While much of Hawaii Volcanoes National Park has reopened since its historic closure earlier this year, some parts likely will remain closed until at least next year.
One of the park’s most popular features, Thurston Lava Tube, has remained closed since the park’s reopening because of concerns about its structural integrity following the several thousand earthquakes that rocked the park during the Kilauea eruption in lower Puna, which began in May.
Analysis of the lava tube’s structure is expected to be completed by the end of the year, said park spokeswoman Jessica Ferracane.
Ferracane said the park recently conducted a 3-D laser scan of the tube’s interior, allowing analysts to precisely map its contours. The results of the scan will be compared to pre-eruption scan data to determine what changes to the tube, if any, occurred, with subsequent analyses conducted to determine whether any changes affected the tube’s integrity.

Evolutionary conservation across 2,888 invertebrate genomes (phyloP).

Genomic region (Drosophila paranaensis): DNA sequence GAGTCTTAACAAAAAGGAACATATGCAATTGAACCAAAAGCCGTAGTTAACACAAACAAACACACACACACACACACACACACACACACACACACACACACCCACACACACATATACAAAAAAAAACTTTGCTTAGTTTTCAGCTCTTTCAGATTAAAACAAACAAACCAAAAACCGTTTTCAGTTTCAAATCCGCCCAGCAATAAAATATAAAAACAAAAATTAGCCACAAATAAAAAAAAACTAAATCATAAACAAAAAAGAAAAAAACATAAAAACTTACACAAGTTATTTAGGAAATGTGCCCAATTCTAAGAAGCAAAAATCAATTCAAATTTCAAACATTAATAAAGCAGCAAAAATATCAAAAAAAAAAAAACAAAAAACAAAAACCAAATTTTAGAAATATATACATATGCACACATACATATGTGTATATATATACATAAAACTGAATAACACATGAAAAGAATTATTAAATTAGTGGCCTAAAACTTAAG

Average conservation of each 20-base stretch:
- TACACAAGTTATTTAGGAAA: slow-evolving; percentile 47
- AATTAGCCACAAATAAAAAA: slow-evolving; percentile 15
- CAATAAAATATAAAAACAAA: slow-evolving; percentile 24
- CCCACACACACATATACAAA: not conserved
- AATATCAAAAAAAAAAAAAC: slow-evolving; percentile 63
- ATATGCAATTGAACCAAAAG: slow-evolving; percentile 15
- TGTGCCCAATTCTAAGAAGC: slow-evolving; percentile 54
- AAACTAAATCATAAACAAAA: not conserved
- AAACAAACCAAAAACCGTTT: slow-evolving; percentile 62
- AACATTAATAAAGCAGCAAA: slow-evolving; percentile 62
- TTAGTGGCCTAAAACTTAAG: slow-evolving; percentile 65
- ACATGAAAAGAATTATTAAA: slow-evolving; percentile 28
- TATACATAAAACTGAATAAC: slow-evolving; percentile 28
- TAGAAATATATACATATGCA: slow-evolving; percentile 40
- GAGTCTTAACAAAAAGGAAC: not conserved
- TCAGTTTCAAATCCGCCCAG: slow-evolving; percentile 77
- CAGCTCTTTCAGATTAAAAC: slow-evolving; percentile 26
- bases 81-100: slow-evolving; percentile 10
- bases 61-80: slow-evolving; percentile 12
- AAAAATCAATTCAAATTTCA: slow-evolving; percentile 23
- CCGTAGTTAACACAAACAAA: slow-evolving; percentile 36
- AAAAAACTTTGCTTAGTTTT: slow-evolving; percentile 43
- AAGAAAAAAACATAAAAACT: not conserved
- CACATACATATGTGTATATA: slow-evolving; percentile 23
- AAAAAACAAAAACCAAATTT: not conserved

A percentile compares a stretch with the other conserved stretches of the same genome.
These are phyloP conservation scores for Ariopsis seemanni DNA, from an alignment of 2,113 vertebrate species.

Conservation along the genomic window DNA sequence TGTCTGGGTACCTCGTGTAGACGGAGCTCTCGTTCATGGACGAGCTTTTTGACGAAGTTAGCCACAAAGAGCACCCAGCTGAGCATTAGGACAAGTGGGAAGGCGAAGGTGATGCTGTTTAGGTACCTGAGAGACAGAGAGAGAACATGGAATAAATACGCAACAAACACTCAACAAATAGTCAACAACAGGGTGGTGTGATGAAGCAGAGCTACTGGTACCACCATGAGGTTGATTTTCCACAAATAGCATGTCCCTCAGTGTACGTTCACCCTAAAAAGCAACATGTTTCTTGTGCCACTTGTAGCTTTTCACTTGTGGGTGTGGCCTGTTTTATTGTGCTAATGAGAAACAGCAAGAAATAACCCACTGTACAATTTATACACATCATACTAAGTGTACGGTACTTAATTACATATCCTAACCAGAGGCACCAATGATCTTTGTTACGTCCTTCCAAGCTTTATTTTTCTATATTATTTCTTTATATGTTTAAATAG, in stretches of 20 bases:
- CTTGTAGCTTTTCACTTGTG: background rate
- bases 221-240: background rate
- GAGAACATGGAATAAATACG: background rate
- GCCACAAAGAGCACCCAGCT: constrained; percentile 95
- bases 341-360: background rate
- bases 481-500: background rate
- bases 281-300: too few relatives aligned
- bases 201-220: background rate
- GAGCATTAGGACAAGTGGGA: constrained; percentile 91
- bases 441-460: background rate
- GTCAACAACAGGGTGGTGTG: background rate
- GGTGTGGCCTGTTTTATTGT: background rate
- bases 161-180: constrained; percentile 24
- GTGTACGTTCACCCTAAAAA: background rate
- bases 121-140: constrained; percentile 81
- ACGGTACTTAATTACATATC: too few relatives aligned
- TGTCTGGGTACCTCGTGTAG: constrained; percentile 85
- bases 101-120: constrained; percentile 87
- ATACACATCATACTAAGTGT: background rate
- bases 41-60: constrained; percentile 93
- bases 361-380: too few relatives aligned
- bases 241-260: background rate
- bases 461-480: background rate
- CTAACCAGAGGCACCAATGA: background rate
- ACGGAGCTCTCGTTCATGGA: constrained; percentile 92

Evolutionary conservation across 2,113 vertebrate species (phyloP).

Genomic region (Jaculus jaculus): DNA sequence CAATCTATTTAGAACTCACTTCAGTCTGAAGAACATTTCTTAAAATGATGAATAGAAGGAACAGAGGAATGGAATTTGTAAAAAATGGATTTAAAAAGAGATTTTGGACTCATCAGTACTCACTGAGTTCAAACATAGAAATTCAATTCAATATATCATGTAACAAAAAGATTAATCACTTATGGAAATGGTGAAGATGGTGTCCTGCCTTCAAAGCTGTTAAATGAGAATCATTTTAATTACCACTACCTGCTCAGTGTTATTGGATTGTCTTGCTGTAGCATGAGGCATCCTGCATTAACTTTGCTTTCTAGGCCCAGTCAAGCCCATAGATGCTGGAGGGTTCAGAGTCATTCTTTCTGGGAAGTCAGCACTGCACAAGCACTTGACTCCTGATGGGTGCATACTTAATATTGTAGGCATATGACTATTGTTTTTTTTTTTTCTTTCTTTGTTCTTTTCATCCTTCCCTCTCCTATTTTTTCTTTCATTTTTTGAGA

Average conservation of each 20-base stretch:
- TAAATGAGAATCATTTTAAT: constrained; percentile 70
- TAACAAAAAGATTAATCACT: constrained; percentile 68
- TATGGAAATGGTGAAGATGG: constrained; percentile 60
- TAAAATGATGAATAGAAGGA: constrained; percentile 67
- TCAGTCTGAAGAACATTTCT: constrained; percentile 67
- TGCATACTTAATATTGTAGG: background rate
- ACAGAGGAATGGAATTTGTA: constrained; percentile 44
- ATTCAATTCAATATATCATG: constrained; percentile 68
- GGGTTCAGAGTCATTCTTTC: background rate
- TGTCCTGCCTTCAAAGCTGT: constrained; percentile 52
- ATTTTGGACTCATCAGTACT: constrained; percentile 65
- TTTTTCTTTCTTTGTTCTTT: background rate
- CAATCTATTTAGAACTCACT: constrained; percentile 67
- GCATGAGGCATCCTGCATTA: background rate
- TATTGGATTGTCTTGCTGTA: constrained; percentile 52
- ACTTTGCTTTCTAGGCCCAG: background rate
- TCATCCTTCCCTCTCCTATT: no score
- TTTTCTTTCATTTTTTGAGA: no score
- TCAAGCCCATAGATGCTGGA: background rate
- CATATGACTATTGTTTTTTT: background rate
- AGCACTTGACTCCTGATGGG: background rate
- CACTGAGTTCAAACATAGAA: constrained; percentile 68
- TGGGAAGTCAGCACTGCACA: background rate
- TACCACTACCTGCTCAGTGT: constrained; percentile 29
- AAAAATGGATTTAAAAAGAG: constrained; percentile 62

Furthermore, the park will conduct an additional in-person inspection of the tube by the end of November, Ferracane said.
Meanwhile, Ferracane said park officials are discussing the possibility of reopening areas of the park around the southwest side of Halema‘uma‘u Crater that were closed since 2008 because of the high amounts of volcanic gases and vog rising from the crater. Because the crater is no longer venting fumes, such downwind areas could be reopened to the public for the first time in a decade.
However, Ferracane said Monday that the park’s administration had only begun internal discussions about the possibility of reopening downwind areas. Furthermore, a decade of disuse and the violent tremors of the eruption left that region of the park in dire need of repairs.
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